I went flying down the road towards the downtown police station and wasted no time getting to the booking area where I knew the guy would be getting processed. When I walked into the holding cell, I was greeted by the familiar and unmistakable aroma of jail funk. When you do the kind of work that I do, you get real familiar with the dingy insides of a jail cell. It was poorly lit and the little counter top where they brought the food through the bars still had spaghetti sauce on it from the lunch tray—at least I hope it was some kind of food and not human body fluid of some bloody origin, because I do this work knowing it has its risks and it’s pretty hard to get HIV from spaghetti sauce. Plus, that was the only area where I could set up my phlebotomy tray.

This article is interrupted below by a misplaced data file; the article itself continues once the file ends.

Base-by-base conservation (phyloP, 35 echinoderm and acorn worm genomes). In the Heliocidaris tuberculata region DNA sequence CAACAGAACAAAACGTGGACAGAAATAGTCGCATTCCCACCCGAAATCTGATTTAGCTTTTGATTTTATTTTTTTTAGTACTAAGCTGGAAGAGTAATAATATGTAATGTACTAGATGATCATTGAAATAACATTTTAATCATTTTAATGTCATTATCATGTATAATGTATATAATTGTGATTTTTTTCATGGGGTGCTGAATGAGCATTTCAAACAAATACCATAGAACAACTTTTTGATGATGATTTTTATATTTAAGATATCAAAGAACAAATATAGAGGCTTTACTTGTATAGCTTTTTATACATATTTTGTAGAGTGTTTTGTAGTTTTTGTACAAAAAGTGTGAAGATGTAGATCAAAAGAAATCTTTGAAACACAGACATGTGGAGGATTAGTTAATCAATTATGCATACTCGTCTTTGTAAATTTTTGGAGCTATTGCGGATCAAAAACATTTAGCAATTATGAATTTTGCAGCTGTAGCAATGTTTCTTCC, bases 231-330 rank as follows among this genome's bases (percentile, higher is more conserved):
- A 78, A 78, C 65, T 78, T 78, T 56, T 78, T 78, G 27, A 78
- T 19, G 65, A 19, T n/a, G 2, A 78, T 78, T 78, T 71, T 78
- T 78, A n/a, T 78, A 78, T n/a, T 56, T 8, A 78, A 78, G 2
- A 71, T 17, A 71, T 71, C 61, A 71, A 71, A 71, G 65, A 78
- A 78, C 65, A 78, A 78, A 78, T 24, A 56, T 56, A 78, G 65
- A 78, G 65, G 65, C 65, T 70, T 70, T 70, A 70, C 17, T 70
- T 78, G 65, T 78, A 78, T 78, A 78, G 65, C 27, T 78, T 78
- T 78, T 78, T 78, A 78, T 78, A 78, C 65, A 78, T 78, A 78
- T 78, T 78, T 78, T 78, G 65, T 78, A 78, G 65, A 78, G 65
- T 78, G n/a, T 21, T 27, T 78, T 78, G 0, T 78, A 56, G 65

I thought everything was going to go smoothly, but when I opened up my tray, I realized that in my rush to get there, I’d managed to forget my special non-alcohol skin swabs. Luckily, I found some old alcohol swabs in a corner of the tray. So, I figured the cop wouldn’t check and I’d just do my thing and act like everything was normal, because I knew that if my boss found out about how things were going today, I’d be looking for a new job in no time flat.
That’s when I first heard the yelling and screaming down the hall and here come the cops with their guy. The guy’s struggling against his handcuffs and yelling at the cops who are obviously pissed off. I was able to get out of the way just in time when they slammed him down on the floor of the jail cell where he narrowly missed smacking his head on the toilet bowl in the corner of the cell. Oh, boy—this was gonna be an “interesting” one!